The Obama campaign is trying to re-create Michelle Obama after her stumbles on the campaign trail, and the mainstream media are more than willing to pitch in.
Earlier today, NewsBusters contributor Clay Waters, director of the MRC’s Times Watch project, critiqued a New York Times story, written by Michael Powell and Jodi Kantor, which helped Obama soften her image and suggested that her "proud of my country" remarks were unfairly covered.
Powell reprised his work spinning Michelle Obama on MSNBC today.
The Times staffer sat down with MSNBC's Tamron Hall during the 9 AM hour of the June 18 "MSNBC News Live." During this time, Powell claimed that the potential first lady’s harsh image has "certainly been imposed on her," as though Mrs. Obama’s statements do not reflect who she really is and that those who criticize her public pronouncements are somehow putting words in her mouth.
Hall asserted that there was only one statement made by Obama that was controversial: "[W]e’re talking about one incident, aren't we? In February, a very crucial, no doubt, incident, but she's not had a series of this." The incident she spoke of is Obama’s statement that "For the first time in my adult life, I am proud of my country."
The MSNBC anchor seems to forget Obama has also publicly proclaimed that America is "just downright mean" and suggested in November of 2007 that more African Americans were supporting Hillary Clinton for president because they’ve been oppressed.
Powell did correct Hall's claim that Obama has only made one controversial statement but only mentioned Obama’s tendency to lecture those in the audience:
But there's also been a couple of other comments where she’s been seen as, if you will, sort of lecturing people. You know, talking about how, you know, if this campaign is successful you're gonna have to sorta change your life. So there’s been a couple of these remarks that have sorta seemed as being, if you will, somewhat harsher.
The segment began at 9:29 a.m. and is transcribed below:
TAMRON HALL, host: Welcome back. MSNBC the place for politics and Michelle Obama, the unauthorized biography. The Chicago Sun-Times today reports that Washington Post magazine’s Liza Mundi is writing a new book about Barack Obama’s wife but Michelle Obama is not cooperating. Meantime, there’s word Michelle Obama’s getting a political makeover, if you will. The New York Times reports the Obama campaign is working on showcasing the softer side of Michelle. New York Times political reporter Michael Powell’s story is on the front page of the Times today. Michael, thanks for joining us.
MICHAEL POWELL, New York Times political reporter: Sure.
HALL: So, you wrote here that her husband’s presidential campaign is giving her image a subtle makeover with a new speech in the works to emphasize her humble roots.
POWELL: Yeah, I mean, I think there’s been a sense in the last, um, the last couple months in particular that she’s, um, she’s acquired a, um, harsher image, or it’s certainly been imposed on her. She’s been defined this way. And this is a marked change from when she first came onto the scene last fall when she was seen as I think an unadulterated blessing for the campaign. She was very good on the stump, she was even called “the closer” in Iowa. But, of late, there’s, they’ve stressed a number, that is the opponents, a number of her remarks that have kind of rubbed people wrong and they’ve kinda created this much harsher image and the campaign is trying to counteract that.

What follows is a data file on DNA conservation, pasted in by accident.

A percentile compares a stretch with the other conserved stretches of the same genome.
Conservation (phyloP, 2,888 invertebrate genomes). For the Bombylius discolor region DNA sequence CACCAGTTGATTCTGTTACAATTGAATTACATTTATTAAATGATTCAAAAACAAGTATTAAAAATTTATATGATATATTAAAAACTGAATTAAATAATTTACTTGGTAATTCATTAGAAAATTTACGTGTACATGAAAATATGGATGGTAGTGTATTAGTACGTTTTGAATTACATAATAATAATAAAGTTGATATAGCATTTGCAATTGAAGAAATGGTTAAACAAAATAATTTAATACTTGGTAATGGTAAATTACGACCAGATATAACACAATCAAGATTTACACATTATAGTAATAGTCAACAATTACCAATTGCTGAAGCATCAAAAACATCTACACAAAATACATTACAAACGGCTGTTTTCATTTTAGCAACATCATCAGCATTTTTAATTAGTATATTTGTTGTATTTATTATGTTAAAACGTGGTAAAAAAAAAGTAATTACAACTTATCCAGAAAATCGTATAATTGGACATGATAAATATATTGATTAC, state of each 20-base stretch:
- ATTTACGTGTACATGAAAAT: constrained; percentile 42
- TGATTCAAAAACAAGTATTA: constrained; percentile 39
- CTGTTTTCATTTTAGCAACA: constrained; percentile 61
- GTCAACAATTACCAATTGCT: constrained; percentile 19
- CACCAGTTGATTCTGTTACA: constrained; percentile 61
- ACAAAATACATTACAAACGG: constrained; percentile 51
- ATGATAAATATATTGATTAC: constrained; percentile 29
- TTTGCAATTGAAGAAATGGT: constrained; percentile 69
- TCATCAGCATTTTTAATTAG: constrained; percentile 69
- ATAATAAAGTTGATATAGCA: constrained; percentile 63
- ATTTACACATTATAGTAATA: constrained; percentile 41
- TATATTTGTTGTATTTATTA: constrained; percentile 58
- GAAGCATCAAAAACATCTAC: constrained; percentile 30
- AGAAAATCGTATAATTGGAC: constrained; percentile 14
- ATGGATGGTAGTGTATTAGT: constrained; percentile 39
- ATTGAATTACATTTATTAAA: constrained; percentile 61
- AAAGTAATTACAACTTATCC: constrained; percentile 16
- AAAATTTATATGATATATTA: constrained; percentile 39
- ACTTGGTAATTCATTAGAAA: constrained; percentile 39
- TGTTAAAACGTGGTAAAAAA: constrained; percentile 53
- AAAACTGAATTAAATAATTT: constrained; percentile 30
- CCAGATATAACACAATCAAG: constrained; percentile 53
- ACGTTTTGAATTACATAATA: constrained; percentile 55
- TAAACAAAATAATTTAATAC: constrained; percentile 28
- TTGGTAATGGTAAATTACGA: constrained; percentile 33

HALL: David Axelrod was on Morning Joe. He, of course, is the Obama campaign advisor. He was asked about your story today. Here’s what he had to say.
DAVID AXELROD (from Morning Joe): I absolutely reject the notion of any kind of makeover. Absolutely not. I don’t know where they got that from.
HALL: So, where did it come from, Michael?
POWELL: Well, in part it came from his people and, of course, he’s not gonna say that there’s any kind of a makeover. And, it’s not, as they say, we did use the worlds “subtle makeover.” It’s not as though she’s going to now come out and make, you know, crumpets and tea for people. But there is the fact an effort to kind of counteract an image that has very much been out there for the last couple months.
HALL: Yeah, how much of this is about the comments she made in February? I know that you just refer to, many people say “things she said on the campaign trail.” But, we’re talking about one incident, aren’t we? In February, a very crucial…
POWELL: Yeah, sure.
HALL: …no doubt, incident, but she’s not had a series of this. Is it about this one comment or this strong personality that we’re seeing similar to what we saw when Hillary Clinton was the first lady?
POWELL: Well, I think that’s a very good question because I think these things come up in, in each cycle with the first ladies, particularly, frankly, with strong, professional women, right. I mean, they are, they are people that are used to speaking in their own right and this is a bizarre sort of role, right, first lady. I mean, there’s sort of no analogy in public life or look how badly, frankly, Bill Clinton auditioned for it in the last couple months. Um, so yes, I think that, that what it is is the one comment when she talks about sort of the first time I really loved my country and it was in reference to the great kinda outpouring of voters and this sorta thing. But there’s also been a couple of other comments where she’s been seen as, if you will, sort of lecturing people. You know, talking about how, you know, if this campaign is successful you’re gonna have to sorta change your life. So there’s been a couple of these remarks that have sorta seemed as being, if you will, somewhat harsher.
HALL: Right. Well, she’ll be on the View today as a co-host so we’ll see how that works out. If you can survive that, maybe survive anything. Thank you, Michael.
POWELL: Thank you.